Cut-off Date: March 25, 2018
Room Rate: $179/night (Single/Double)
345 Blackwell St
Durham, NC 27701
Group reference: NCAMPO
Cut-off Date: Wednesday, March 25, 2018
Room Rate: $149.00/night (Single/Double)
Dr. Allie Thomas studies how best practices travel the globe and where they land. She uses ethnographic research methods to understand how “best practices” in transportation are adopted (or not) in developing economies, such as China, focusing on planners. Her US-based work focuses on travel behavior across generations looking at Millennials, GenerationX and Baby boomers and how planning organizations are considering them in their policies. She is semi-fluent in Mandarin Chinese and has extensive experience living in China.
Secretary Jim Trogdon is a registered professional engineer with more than 30 years of transportation experience. He has worked for NCDOT, the North Carolina General Assembly and private-sector firms. He also has three decades of military service, having risen to the rank of Major General in the Army National Guard. He earned bachelor’s and master’s degrees from N.C. State and a master’s of strategic studies at the U.S. Army War College.
Professor Munger received his Ph.D. in Economics at Washington University in St. Louis in 1984. Following his graduate training, he worked as a staff economist at the Federal Trade Commission. His first teaching job was in the Economics Department at Dartmouth College, followed by appointments in the Political Science Department at the University of Texas at Austin (1986-1990) and the University of North Carolina at Chapel Hill (1990-1997). At UNC he directed the MPA Program, which trains public service professionals, especially city and county management.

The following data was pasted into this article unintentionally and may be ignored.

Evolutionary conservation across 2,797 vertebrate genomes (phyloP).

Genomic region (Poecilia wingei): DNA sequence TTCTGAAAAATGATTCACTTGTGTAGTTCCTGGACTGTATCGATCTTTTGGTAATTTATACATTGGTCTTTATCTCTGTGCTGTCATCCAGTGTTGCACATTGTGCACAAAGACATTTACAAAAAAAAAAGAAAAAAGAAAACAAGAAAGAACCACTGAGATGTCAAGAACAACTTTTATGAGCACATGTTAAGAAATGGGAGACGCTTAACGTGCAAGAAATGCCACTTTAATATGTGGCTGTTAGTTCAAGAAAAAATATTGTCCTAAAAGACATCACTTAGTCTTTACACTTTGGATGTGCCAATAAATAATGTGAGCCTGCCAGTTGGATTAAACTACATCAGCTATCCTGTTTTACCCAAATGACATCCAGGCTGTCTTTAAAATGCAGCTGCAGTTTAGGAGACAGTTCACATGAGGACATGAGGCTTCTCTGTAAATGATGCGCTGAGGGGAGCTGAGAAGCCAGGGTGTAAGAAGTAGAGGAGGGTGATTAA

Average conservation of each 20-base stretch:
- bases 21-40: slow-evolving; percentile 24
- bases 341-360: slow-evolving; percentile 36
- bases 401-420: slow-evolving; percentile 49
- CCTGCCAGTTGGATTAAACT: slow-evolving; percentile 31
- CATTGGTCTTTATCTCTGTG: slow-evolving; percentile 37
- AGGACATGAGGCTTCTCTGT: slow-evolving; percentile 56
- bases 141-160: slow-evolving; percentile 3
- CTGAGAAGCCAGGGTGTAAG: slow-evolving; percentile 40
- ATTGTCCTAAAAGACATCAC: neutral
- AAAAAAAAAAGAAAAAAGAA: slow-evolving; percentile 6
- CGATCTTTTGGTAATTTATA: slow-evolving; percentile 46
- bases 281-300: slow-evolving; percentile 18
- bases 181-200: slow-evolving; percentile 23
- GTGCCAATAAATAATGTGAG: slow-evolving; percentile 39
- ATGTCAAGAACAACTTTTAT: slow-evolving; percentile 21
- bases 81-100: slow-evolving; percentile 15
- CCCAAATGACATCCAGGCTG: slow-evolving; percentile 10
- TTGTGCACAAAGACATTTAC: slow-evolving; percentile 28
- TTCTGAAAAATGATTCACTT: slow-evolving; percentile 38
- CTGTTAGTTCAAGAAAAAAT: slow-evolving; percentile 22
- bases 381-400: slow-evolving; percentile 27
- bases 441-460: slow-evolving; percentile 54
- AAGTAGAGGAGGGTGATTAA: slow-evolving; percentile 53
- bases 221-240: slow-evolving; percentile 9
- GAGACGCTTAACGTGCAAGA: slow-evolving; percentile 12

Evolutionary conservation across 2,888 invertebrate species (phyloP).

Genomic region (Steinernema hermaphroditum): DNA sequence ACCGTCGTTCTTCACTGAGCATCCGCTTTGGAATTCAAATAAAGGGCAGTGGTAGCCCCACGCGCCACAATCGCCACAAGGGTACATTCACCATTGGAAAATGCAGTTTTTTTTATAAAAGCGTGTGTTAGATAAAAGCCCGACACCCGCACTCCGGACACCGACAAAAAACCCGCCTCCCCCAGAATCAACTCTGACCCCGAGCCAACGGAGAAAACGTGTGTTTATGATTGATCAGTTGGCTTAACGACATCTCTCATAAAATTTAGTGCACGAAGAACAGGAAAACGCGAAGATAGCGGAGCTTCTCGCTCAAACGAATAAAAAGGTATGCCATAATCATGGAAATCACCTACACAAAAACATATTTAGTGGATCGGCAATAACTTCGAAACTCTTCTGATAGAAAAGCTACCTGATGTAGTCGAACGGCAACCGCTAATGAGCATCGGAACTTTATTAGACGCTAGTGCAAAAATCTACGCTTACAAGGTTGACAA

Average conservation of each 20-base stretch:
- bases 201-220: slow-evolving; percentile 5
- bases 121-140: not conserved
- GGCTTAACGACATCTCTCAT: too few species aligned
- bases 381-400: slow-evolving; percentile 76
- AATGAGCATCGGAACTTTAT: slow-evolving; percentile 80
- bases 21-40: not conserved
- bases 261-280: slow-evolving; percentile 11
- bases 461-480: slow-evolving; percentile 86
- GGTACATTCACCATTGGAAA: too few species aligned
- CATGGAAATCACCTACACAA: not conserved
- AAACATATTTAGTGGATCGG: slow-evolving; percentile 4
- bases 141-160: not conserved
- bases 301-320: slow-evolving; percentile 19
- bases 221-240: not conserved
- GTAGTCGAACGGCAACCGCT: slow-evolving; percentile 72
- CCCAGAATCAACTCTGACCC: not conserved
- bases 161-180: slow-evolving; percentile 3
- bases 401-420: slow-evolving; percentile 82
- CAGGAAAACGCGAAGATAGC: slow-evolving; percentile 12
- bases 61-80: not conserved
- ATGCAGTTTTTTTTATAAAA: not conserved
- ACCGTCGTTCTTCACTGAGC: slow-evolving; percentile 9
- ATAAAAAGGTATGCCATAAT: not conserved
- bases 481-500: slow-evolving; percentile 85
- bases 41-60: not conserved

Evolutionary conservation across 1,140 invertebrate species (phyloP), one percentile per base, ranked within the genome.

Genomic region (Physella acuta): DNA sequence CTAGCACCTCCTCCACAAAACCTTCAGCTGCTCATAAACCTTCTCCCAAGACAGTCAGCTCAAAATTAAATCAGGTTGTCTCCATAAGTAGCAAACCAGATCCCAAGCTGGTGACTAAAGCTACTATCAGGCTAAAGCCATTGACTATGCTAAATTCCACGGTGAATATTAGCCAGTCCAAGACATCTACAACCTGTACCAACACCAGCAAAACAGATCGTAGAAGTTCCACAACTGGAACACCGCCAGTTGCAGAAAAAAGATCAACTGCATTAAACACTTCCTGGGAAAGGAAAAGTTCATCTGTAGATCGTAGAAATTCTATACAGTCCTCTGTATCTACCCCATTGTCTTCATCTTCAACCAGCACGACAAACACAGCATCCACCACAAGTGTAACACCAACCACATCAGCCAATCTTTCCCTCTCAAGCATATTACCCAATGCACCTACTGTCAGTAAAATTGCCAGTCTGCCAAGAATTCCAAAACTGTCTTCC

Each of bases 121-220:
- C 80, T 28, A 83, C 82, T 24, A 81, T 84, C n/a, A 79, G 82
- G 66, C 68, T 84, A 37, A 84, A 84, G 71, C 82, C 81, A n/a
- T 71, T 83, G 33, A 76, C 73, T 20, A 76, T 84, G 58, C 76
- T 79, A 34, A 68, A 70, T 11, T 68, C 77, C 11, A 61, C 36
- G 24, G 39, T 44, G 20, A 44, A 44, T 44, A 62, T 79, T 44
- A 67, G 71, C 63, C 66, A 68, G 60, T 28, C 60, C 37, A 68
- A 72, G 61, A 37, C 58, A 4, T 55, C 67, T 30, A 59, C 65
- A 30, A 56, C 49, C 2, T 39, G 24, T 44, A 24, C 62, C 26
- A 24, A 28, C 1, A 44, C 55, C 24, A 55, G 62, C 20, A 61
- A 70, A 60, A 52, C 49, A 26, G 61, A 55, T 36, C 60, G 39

He moved to Duke in 1997, and was Chair of the Political Science Department from 2000 through 2010. He has won three University-wide teaching awards (the Howard Johnson Award, an NAACP "Image" Award for teaching about race, and admission to the Bass Society of Teaching Fellows). He is currently director of the interdisciplinary PPE Program at Duke University.
Munger’s recent books include “Choosing in Groups” (coauthored with his son, Kevin Munger) and “The Thing Itself,” both in 2015. His research interests include the study of the morality of exchange and the working of the new “Middleman Economy.” Much of his recent work has been in philosophy, examining the concept of truly voluntary exchange, a concept for which he coined the term "euvoluntary." His current project is a book entitled “Tomorrow 3.0,” was released on March 31, 2018.
Mr. Sullivan joined the FHWA in 1985 entering the Highway Engineer Training Program. He has served in several positions within FHWA at the Division and Headquarters level since completion of the training program. These positions included Assistant Area Engineer, Virginia Division; Area Engineer, Maryland Division; Highway Engineer, Pavement Division, Headquarters; Highway Engineer, Construction and Maintenance Division, Headquarters; Operations and Pavement Engineer, Alabama Division; and Assistant Division Administrator, South Carolina Division. Additionally, Mr. Sullivan served as FHWA’s Director of the Office of Program Administration in Washington, D.C for a 120-day assignment in 2016.
Prior to joining the FHWA, Mr. Sullivan worked with an engineering firm in Norfolk, Virginia. He graduated from the Virginia Military Institute, with Distinction, in 1983 and received his BSCE. He is a registered Professional Engineer in North Carolina and Virginia.
Information to come...